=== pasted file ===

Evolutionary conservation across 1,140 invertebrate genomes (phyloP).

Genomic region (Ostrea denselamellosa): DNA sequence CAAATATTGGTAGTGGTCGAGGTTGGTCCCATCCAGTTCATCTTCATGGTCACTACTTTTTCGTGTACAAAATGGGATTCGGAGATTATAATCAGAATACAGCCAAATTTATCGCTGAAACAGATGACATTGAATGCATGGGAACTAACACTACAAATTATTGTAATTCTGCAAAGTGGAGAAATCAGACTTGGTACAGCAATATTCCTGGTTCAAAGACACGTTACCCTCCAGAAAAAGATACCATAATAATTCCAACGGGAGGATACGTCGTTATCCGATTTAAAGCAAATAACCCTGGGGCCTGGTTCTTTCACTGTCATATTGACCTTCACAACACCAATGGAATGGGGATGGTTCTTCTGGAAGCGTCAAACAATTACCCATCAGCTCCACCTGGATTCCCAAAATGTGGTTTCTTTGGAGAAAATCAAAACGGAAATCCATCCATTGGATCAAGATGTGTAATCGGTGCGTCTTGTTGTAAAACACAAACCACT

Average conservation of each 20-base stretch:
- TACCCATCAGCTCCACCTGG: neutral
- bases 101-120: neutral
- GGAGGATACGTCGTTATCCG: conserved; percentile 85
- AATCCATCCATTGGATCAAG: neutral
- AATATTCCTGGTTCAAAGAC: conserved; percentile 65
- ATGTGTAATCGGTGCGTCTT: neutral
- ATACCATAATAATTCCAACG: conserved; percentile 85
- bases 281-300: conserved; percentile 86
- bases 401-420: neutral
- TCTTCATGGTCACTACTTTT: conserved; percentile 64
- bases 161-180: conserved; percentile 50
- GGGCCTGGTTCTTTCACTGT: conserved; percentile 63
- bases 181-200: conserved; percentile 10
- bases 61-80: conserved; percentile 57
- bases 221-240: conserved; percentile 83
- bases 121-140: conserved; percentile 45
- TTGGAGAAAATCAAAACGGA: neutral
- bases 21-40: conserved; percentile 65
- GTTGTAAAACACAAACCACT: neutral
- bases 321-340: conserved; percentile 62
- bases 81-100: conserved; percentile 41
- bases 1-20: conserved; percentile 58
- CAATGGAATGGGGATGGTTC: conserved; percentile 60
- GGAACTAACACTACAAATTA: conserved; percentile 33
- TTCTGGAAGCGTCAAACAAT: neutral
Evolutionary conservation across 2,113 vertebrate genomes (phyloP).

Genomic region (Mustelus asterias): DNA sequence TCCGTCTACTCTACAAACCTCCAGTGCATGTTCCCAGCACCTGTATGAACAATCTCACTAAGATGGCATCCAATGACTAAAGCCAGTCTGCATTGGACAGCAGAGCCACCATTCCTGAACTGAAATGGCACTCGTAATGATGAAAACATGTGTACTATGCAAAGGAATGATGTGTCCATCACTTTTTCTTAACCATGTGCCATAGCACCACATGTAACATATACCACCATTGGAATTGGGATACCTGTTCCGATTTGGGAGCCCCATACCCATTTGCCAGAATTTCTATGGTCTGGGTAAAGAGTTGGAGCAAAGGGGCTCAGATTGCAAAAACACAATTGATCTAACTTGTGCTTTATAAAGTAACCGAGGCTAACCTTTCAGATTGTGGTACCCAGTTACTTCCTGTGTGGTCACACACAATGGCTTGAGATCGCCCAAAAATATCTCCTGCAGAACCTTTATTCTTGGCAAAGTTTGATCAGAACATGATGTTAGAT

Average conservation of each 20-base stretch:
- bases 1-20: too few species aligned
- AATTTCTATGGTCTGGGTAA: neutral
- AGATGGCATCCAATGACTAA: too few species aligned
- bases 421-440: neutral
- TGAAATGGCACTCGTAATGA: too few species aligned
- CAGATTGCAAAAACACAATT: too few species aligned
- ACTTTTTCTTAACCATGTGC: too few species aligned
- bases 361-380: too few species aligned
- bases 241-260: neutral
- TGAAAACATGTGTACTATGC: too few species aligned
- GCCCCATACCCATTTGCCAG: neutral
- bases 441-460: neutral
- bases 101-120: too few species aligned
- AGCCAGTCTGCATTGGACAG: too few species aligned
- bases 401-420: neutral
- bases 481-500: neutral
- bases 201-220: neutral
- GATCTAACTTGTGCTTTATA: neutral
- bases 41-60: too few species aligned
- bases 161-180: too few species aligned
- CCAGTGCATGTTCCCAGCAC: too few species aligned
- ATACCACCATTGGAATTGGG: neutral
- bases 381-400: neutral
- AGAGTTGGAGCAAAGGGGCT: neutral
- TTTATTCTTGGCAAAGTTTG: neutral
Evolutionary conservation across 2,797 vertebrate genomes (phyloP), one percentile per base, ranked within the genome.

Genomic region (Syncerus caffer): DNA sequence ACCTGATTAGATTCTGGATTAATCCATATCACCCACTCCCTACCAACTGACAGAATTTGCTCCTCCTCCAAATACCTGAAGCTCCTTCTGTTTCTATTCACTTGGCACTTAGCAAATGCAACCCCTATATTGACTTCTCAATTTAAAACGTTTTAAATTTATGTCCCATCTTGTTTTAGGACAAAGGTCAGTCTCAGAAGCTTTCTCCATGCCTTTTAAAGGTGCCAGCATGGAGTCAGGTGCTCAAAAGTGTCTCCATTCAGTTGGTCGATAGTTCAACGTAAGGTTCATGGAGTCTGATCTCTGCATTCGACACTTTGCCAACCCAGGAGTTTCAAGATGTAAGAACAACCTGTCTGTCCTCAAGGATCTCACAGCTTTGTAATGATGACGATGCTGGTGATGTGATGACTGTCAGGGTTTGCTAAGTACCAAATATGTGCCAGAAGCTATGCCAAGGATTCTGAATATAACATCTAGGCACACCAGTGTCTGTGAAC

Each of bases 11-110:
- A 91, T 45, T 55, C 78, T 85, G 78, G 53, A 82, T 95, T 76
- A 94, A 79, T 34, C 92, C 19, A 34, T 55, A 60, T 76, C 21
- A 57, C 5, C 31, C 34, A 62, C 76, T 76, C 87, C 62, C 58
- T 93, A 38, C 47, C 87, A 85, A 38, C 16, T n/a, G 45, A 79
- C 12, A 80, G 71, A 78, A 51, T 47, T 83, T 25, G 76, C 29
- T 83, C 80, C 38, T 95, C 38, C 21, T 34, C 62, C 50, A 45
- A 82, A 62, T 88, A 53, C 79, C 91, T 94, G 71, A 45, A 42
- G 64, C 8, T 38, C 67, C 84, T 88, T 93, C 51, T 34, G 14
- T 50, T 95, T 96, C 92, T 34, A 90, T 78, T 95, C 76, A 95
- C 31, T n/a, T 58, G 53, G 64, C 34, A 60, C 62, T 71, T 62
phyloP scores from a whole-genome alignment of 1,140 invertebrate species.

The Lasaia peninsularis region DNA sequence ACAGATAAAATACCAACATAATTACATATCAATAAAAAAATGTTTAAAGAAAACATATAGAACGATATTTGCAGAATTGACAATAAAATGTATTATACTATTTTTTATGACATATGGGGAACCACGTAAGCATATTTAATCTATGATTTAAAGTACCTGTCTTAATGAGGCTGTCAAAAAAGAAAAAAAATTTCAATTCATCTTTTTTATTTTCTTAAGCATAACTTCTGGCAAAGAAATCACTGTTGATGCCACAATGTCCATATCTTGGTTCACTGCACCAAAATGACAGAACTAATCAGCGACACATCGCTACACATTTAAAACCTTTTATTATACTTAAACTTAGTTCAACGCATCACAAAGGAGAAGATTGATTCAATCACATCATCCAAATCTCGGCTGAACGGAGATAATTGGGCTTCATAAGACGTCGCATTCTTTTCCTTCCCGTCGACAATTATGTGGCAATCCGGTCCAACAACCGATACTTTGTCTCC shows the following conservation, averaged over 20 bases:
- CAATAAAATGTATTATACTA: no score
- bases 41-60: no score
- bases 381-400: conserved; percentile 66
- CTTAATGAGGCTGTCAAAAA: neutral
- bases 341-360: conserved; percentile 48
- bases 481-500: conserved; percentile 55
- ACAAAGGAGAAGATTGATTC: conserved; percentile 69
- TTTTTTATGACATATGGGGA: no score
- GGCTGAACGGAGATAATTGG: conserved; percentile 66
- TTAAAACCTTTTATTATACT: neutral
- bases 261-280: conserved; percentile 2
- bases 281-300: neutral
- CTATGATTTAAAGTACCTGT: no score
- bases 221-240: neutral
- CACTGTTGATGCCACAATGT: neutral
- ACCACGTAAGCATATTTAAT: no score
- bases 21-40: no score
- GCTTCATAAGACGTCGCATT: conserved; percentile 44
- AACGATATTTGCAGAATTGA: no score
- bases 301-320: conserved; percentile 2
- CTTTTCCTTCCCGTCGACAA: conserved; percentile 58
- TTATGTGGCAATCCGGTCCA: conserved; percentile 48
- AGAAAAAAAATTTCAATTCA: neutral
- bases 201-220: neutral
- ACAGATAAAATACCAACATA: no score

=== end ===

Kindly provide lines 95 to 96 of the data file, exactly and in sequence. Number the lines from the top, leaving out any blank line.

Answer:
- bases 201-220: neutral
- ACAGATAAAATACCAACATA: no score